From the February/March 2013 issue of National Geographic Traveler
The Cessna Grand Caravan is flying low, 400 to 500 feet, above the wind-sculpted Namibian landscape, and I’m gazing down over a phenomenon called “fairy circles”—spots where vegetation doesn’t grow and the sandy soil lies exposed. Red polka dots in a sea of green or orange, they look like a scene from the movie Holes, or maybe large-scale paintings by aliens in the style of Victor Vasarely, the optical illusion artist. Nobody can explain why the barren patches always make a circle, and no scientist has proven why nothing grows there. Fairy circles remain the perfect name and explanation.
Clipping along at 130 miles an hour, our single-engine ride functions as a moving observation deck, allowing us to digest huge swaths of the sunburned Namib Desert in air-cooled comfort. In addition to the fairy circles, the view shifts from black-streaked mountains to abstract sandstone formations to flat and yellow grass-filled pans. From up here, wandering herds of massive oryx look like swarming ant farms. The highest sand dunes in the world morph from shades of putty to rich ocher. Yet amid all this scenic variety, there is sameness to the picture, a sense of vast nothingness. Namibia is the big empty.
Roughly twice the size of California, Namibia has a population of some 2.3 million. That’s just seven people per square mile, making it one of the planet’s least densely populated nations. Because the country is big and our visit is short, our group of eight has opted to spend time here in the Grand Caravan to get a broader sense of place. Andrea Guerra, our pilot and guide, is as addicted to getting the big picture as anyone, but he also knows that close encounters are essential. He’s chosen each lodge stay and land excursion so that we can see, touch, and marvel at what was too tiny to be impressive from the air. At each stop, the same lesson is reinforced: “There is life in the big empty.” Conditions may be harsh, but the persistent survive and in some cases thrive, from the world’s largest cheetah population to fur seals along the aptly named Skeleton Coast. Flying down a section where dunes dissolve into the Atlantic, we spot the bones of old shipwrecks and abandoned mining camps and gain some understanding of why the Bushmen dubbed this area “the land God made in anger.” However, it’s only when we land and drive to the Cape Cross fur seal colony—and breathe in the pungency of 100,000 marine mammals—that we fully comprehend just how alive the Skeleton Coast is.
Inland one afternoon, two of us drive out from our camp at the Okahirongo Elephant Lodge in search of desert elephants. Logic would suggest something as big as an elephant would be easy to spot in a treeless, wide-open desert landscape. Logic would also suggest we start at the river where there is food and shade. But our logic would be wrong—or at least different from elephant logic—because we see no sign of the oversize herbivores, although we do see giraffes, ostriches, and antelopes. Once at the river, we see evidence that the elephants were there earlier, but now, in the heat of the day, they seem to have headed into the barren beyond. We follow their tracks for two hours, seeing only footprints and dung piles, and can’t help but wonder how something so big could completely disappear, at least without the help of David Copperfield. Finally, 20 miles from the river, we locate five elephants eating a cluster of spiny commiphora trees. They’ve come here to dine on this plant known for its fragrant resin used in incense. I see a potential new perfume ad campaign: “Guaranteed to attract your man. Field-tested on elephants—the bigger they are, the harder they fall.”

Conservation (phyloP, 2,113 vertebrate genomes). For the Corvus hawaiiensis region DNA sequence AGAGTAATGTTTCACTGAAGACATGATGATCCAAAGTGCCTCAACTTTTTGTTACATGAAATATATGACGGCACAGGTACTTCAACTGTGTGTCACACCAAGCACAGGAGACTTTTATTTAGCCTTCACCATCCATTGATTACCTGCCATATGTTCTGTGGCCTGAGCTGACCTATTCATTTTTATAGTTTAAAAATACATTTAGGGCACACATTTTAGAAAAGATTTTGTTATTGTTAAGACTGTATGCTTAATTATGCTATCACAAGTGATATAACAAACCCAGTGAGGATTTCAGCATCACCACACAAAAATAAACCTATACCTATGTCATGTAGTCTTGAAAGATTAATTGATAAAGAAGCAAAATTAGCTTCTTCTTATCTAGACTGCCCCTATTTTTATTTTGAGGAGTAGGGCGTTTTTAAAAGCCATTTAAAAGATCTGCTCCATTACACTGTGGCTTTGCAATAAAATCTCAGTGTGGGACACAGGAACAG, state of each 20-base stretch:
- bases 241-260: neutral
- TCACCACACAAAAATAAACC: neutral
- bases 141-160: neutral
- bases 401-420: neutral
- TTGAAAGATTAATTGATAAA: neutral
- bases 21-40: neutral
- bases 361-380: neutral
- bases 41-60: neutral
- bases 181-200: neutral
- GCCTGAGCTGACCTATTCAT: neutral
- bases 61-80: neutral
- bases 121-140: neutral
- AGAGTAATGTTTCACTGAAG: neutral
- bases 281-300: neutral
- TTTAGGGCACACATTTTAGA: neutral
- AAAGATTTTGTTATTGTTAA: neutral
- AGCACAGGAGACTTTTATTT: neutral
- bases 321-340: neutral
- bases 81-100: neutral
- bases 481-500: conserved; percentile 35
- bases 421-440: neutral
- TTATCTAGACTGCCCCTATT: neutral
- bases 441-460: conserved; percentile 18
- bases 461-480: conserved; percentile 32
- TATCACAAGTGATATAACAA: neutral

Despite Namibia’s sparseness, one member of our group, Joe, has grown increasingly anxious. Every night he looks into the darkness, stares into the unknown, and asks, “Is there a way to lock the doors of the rooms?” A guy from New York City, he’s having trouble adjusting to the big empty. Lodge staffers echo what we’ve seen from the plane, that there are no towns or even villages nearby. But Joe isn’t worried about thieves snatching our valuables during the day; he’s worried about those long, dark nights. The staff tries to reassure him that watchmen patrol the camp, ensuring that wild animals and others don’t come knocking. But the nights are filled with strange noises, and sometimes you can’t take the city out of the boy. So on our fourth night, Joe drags a chest in front of his door and stacks empty cans on the ornate door handle to serve as an alarm. The precautions provide the deep, restful sleep he’s been missing. So deep, in fact, that during the night when his wife gets out of bed and bumps into the chest in the dark, lets out a yell, and sends the cans noisily clanging to the floor, Joe snores through it all.
In this land where the San people—among the first humans—still walk, you won’t find monuments or signs of conquest. The wild animals tread lightly, too, as if they understand this is not a land of extravagance. But in the big empty there is life in abundance, variety, beauty, and mystery. And it’s not all about sacrifice, either: In Namibia it’s possible to seek the exotic, as the elephants do. It’s also a place where you can sleep soundly, with the doors unlocked.
Boyd Matson hosts National Geographic Weekend on the radio.